As outlined in a recent AmericaSpace article by Emily Carney, the year-long mission of Kelly and Kornienko will involve 19 NASA and 14 Roscosmos investigations, several of which are joint experiments, covering functional and behavioral health, visual impairment, metabolic physical performance, and microbial and human factors. By his own admission—voiced before a news conference at the United Nations Educational, Scientific and Cultural Organization (UNESCO), held in Paris on 18 December—Kelly was not particularly interested in the mission when he was first approached as a candidate. However, he knew that he wanted to fly again, and after a period of reflection he realized that embarking on what would effectively be a double-duty ISS expedition appealed to his innate sense of adventure and desire for challenge.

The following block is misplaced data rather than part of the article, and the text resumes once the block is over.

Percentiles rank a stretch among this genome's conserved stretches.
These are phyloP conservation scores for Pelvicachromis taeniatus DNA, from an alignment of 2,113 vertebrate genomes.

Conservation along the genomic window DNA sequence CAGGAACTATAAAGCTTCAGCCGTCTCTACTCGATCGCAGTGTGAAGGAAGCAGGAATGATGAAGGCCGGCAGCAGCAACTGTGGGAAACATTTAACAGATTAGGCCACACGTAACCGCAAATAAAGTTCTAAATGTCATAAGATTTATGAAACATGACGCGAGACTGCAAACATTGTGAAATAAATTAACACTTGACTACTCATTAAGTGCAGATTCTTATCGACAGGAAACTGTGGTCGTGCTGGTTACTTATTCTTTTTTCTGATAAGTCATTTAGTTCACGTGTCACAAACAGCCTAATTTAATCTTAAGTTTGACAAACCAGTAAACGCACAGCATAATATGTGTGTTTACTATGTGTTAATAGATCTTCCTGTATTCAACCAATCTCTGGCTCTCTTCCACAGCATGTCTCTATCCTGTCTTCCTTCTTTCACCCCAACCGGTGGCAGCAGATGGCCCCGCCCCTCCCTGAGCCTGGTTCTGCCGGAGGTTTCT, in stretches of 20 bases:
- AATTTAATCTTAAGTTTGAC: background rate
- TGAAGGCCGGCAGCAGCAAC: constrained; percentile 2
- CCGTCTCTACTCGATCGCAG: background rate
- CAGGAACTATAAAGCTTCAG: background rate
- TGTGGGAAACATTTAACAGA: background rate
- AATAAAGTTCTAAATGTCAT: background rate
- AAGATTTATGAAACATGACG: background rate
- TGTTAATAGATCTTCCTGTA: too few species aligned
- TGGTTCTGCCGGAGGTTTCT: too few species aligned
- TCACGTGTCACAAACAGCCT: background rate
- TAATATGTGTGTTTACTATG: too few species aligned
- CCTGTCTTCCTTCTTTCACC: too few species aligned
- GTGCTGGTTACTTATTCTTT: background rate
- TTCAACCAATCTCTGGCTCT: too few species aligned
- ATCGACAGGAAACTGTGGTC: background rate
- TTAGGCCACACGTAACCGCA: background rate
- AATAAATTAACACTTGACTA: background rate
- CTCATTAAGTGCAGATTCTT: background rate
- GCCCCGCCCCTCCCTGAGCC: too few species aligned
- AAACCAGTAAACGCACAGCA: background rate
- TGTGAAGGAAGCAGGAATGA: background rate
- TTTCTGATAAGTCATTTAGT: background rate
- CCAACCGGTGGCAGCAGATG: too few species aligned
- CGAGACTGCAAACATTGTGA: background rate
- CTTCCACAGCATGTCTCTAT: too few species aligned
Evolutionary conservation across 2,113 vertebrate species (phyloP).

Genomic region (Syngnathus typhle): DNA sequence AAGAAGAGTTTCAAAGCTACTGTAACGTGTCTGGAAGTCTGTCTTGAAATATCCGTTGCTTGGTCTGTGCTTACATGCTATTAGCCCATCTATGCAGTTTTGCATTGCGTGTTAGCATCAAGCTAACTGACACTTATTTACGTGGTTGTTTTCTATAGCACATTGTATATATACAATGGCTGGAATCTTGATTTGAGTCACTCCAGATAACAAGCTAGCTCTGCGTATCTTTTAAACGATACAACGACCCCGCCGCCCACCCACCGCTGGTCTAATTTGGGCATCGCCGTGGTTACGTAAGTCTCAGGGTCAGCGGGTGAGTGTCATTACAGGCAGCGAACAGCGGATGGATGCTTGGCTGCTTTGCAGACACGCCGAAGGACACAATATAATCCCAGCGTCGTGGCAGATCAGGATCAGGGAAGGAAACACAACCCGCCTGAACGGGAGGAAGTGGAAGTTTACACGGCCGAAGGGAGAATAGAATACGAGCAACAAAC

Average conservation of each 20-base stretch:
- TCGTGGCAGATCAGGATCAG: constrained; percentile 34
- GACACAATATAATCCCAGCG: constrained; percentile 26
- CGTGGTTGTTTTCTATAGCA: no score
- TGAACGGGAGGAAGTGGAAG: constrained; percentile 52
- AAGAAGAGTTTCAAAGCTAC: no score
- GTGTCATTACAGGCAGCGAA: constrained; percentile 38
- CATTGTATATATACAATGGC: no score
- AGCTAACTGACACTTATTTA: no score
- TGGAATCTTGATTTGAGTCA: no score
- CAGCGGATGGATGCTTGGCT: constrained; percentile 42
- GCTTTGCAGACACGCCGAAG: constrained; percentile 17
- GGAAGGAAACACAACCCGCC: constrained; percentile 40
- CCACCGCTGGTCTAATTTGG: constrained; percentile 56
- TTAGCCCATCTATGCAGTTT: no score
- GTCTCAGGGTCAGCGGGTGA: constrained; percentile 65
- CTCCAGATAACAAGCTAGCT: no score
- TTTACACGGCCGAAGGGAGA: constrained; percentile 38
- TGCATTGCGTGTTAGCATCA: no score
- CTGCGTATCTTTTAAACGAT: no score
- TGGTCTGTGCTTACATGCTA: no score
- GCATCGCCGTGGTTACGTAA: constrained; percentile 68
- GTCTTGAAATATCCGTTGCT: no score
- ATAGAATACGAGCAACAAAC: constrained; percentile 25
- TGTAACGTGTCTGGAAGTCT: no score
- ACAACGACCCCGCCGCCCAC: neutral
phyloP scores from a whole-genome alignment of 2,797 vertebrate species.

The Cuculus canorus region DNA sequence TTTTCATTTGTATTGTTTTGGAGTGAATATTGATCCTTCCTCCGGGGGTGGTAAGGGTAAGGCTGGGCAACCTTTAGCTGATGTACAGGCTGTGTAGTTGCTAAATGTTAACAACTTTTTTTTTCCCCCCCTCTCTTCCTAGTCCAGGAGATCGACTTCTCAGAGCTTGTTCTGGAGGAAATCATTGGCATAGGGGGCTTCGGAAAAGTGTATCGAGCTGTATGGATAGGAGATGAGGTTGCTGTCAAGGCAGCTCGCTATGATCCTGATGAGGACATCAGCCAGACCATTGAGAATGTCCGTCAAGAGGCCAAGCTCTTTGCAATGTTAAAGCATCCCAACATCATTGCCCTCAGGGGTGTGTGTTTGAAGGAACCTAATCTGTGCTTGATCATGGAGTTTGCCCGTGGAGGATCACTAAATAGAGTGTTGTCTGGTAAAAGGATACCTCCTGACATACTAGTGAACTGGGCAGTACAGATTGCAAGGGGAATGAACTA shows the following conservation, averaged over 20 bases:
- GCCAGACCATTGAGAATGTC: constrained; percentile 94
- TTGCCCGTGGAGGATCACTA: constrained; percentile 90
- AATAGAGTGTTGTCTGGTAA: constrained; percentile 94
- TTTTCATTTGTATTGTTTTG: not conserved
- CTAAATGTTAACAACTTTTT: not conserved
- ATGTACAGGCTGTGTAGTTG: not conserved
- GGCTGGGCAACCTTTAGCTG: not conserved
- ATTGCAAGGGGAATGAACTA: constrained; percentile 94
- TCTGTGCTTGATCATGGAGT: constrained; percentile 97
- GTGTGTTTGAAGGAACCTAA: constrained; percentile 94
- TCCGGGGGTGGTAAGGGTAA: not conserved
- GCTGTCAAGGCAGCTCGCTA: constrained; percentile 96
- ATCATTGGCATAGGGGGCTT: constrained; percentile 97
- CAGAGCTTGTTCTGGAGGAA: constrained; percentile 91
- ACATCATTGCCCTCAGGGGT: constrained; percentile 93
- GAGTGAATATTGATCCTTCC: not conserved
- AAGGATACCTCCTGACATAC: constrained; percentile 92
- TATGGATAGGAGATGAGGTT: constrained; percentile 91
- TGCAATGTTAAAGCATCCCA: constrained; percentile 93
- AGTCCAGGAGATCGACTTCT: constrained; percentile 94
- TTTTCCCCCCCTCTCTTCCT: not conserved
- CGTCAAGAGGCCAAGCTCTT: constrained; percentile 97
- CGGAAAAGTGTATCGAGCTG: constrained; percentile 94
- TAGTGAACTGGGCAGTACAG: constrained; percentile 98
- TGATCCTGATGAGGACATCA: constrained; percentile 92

Currently scheduled to launch from Baikonur Cosmodrome aboard Soyuz TMA-16M on 27 March 2015—alongside crewmate Gennadi Padalka, who is bound for a more modest, six-month stay aboard the ISS—Kelly and Kornienko are not expected to return to Earth until 3 March 2016, which will produce a total mission duration of 342 days. That will easily allow Kelly to jump from his current position as the 27th most experienced U.S. astronaut directly into first place and will also make him the most seasoned non-Russian spacefarer, with a cumulative 522 days aloft, spread across four flights. This will eclipse the 381-day total of the present U.S. record-holder, Mike Fincke. Moreover, for the first time since the spring of 2013, an American will sit within the Top Twenty list of the most experienced astronauts or cosmonauts of all time. During his 19 years as an astronaut, Kelly has flown two short-duration shuttle flights and a 159-day ISS expedition. Despite the conviction of many spacefarers that a long-duration flight was more like a marathon than a sprint, Kelly described it as “like a long sprint” and compared it to a long shuttle mission, with the exception that he had more free time at weekends. However, he recognized that he and Kornienko will have to pace themselves in orbit.